Feeds

Chinese crack down on 'money-sucker' Androids

Stealthy stealing from customers to be stamped on

Business security measures using SSL

The Chinese government is to crack down on "money sucking" mobiles: Android-based handsets that subsidise themselves by stealing from the customer's account.

The crackdown aims to involve network operators, target retailers and ensure that selling handsets featuring pre-installed Trojans is explicitly illegal, according to the Google translation.

The idea is to set up a central unit to manage complaints, though it seems the scam has been going on long enough to build up considerable momentum.

The handsets concerned are sold cheaply, and generally unbranded, though some bear forged logos. Once they go into use the Android-based handsets start quietly sending text messages, or making a silent call or two. The transactions only incur a fee of about around 20 pence a time, in the hope the user will never notice, while the miscreant collects the termination fee or other premium charge.

The amounts are small, but the idea is to collect it over a long period, enabling the handset to be sold very cheaply and thus feeding a virtuous circle that benefits everyone - except the poor sap who thought he was getting a cheap Android handset.

"I think the software industry lacks a better business model, they can only make these knock-off and money-sucking software in order to survive," said Zhao Wei, CEO of Chinese security company Knownsec, according to PC World. "This is fast becoming an industry in itself."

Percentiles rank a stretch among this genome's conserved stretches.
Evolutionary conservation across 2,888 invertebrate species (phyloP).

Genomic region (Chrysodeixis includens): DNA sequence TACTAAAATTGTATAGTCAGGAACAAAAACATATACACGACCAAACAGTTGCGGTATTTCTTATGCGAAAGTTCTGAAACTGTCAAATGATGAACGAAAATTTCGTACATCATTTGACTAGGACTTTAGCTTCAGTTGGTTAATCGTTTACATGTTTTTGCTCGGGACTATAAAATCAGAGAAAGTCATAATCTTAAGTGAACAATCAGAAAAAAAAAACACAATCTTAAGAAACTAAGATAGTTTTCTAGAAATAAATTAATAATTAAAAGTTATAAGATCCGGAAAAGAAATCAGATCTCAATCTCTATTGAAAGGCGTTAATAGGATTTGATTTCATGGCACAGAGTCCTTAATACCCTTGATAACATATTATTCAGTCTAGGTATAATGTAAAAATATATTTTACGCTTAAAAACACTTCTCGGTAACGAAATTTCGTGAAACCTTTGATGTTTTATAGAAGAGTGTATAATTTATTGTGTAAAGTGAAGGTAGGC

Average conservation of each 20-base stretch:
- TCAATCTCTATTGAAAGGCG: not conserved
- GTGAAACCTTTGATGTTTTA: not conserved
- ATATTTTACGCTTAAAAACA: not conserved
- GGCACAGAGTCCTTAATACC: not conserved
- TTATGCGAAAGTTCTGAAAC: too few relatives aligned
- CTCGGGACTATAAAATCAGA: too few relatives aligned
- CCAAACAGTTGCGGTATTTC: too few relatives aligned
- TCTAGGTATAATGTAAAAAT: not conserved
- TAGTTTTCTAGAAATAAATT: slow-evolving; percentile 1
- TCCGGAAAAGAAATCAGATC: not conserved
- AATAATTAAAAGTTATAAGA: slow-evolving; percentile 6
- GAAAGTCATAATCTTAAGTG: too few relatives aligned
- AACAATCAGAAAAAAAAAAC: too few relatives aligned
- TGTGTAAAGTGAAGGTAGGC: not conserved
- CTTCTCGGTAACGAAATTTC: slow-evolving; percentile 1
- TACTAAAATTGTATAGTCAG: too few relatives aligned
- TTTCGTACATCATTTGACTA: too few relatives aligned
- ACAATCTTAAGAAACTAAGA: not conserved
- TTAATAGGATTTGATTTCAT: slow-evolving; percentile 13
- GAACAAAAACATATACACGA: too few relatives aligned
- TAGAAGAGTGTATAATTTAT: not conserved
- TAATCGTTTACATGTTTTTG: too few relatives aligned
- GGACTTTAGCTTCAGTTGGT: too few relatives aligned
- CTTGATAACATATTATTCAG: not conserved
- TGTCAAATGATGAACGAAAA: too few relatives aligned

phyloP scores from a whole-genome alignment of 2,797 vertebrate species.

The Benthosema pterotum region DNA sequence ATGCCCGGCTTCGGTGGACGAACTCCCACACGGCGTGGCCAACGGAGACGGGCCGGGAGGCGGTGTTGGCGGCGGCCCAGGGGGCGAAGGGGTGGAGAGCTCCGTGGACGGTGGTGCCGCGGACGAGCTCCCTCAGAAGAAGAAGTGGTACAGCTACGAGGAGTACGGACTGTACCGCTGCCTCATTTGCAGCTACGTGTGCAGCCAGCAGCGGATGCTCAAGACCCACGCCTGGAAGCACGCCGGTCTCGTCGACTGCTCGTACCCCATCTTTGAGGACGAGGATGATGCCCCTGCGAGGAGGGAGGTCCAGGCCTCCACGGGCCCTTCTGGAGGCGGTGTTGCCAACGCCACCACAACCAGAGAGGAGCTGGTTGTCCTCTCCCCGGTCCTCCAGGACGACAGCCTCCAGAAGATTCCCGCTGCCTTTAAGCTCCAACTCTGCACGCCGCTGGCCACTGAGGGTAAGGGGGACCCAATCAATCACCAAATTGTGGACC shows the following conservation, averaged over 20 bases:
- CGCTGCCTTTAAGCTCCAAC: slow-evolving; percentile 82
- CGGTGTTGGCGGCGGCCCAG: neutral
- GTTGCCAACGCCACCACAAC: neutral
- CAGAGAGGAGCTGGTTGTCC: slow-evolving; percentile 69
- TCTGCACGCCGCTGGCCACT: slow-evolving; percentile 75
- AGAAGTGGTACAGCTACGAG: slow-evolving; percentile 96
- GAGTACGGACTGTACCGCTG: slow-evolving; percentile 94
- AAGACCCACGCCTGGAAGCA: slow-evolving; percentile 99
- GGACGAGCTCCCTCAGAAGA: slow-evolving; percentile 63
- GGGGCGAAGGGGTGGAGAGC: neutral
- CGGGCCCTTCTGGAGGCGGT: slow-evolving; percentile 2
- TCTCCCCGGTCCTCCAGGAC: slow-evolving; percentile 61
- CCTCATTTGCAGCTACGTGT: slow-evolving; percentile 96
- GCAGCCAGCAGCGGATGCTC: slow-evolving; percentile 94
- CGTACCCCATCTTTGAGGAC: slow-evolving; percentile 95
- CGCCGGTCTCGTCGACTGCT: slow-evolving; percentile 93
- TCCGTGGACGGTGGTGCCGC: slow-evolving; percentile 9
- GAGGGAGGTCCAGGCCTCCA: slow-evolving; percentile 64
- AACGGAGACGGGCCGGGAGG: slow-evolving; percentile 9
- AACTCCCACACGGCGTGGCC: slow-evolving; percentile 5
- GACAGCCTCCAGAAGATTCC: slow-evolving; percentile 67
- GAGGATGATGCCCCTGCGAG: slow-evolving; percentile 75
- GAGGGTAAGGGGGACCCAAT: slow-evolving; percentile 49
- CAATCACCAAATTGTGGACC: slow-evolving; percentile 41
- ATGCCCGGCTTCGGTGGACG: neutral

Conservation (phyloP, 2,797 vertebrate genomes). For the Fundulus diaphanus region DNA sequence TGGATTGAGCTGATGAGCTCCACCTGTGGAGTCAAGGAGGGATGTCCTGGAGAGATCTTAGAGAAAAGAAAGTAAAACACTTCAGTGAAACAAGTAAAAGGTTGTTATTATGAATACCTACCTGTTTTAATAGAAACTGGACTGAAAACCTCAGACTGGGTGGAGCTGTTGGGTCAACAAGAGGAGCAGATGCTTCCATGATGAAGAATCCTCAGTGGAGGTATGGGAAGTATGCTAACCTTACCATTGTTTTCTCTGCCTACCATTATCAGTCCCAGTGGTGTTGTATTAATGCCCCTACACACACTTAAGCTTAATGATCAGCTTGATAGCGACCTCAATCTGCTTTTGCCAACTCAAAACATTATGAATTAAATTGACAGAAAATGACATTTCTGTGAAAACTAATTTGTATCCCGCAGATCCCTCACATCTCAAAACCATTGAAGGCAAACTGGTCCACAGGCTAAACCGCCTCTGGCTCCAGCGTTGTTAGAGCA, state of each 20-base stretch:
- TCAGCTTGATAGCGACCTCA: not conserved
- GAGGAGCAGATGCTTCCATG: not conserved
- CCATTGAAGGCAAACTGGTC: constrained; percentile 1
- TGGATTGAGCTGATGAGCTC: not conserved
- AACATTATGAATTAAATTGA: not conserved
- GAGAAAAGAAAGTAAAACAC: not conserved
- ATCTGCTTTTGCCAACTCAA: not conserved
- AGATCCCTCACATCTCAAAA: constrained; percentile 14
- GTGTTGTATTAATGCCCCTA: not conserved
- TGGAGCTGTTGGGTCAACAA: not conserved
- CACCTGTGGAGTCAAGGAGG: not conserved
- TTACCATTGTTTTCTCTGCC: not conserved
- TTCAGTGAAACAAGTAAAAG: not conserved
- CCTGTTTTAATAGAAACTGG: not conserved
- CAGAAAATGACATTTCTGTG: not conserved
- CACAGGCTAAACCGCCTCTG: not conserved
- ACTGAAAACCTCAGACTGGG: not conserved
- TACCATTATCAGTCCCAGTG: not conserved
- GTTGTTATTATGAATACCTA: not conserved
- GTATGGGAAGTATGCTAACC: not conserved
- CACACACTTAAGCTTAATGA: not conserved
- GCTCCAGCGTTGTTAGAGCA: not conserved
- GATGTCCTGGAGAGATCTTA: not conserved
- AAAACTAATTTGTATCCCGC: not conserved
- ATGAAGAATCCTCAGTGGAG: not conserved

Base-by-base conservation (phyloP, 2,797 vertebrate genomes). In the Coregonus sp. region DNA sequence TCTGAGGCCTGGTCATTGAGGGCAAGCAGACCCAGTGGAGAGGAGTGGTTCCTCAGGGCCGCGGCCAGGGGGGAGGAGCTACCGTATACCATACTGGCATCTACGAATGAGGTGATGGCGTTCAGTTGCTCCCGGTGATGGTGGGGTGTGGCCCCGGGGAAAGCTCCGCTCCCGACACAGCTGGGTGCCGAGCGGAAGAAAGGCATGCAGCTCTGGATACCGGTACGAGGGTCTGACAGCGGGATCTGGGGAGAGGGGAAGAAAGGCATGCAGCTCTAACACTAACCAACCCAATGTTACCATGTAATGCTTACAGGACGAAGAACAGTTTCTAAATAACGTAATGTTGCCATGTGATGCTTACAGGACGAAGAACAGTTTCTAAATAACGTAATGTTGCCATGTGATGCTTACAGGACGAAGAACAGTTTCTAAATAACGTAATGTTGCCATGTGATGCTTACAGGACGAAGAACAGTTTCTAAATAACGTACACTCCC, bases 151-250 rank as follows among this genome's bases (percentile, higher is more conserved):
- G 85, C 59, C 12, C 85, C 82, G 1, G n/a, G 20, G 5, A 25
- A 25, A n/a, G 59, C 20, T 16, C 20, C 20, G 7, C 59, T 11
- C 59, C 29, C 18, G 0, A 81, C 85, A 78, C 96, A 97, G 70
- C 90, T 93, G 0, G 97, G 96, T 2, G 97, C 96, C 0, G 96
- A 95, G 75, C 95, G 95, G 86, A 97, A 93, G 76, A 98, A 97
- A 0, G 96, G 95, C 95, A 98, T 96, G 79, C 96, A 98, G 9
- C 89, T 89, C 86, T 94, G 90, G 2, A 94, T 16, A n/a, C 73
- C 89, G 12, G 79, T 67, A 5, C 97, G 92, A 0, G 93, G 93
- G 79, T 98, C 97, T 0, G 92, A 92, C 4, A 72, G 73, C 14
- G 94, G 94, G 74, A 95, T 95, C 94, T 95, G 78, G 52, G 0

Manufacturers and network operators have a long history of preinstalling applications which they hope will rake in additional cash, much to the annoyance of users. Hiding them from the user is an obvious evolution of that idea, though hopefully a step too far for the bigger brands at least. ®

New hybrid storage solutions

More from The Register

next story
4K-ing excellent TV is on its way ... in its own sweet time, natch
For decades Hollywood actually binned its 4K files. Doh!
Oi, Tim Cook. Apple Watch. I DARE you to tell me, IN PERSON, that it's secure
State attorney demands Apple CEO bows the knee to him
Apple's big bang: iPhone 6, ANOTHER iPhone 6 Plus and WATCH OUT
Let's >sigh< see what Cupertino has been up to for the past year
Huawei ditches new Windows Phone mobe plans, blames poor sales
Giganto mobe firm slams door shut on Microsoft. OH DEAR
Phones 4u website DIES as wounded mobe retailer struggles to stay above water
Founder blames 'ruthless network partners' for implosion
Get your Indian Landfill Android One handsets - they're only SIXTY QUID
Cheap and deafening mobes for the subcontinental masses
Apple's SNEAKY plan: COPY ANDROID. Hello iPhone 6, Watch
Sizes, prices and all – but not for the wrist-o-puter
A SCORCHIO fatboy SSD: Samsung SSD850 PRO 3D V-NAND
4Gb/s speeds on a consumer drive, anyone?
prev story

Whitepapers

Providing a secure and efficient Helpdesk
A single remote control platform for user support is be key to providing an efficient helpdesk. Retain full control over the way in which screen and keystroke data is transmitted.
Saudi Petroleum chooses Tegile storage solution
A storage solution that addresses company growth and performance for business-critical applications of caseware archive and search along with other key operational systems.
Security and trust: The backbone of doing business over the internet
Explores the current state of website security and the contributions Symantec is making to help organizations protect critical data and build trust with customers.
Reg Reader Research: SaaS based Email and Office Productivity Tools
Read this Reg reader report which provides advice and guidance for SMBs towards the use of SaaS based email and Office productivity tools.
Security for virtualized datacentres
Legacy security solutions are inefficient due to the architectural differences between physical and virtual environments.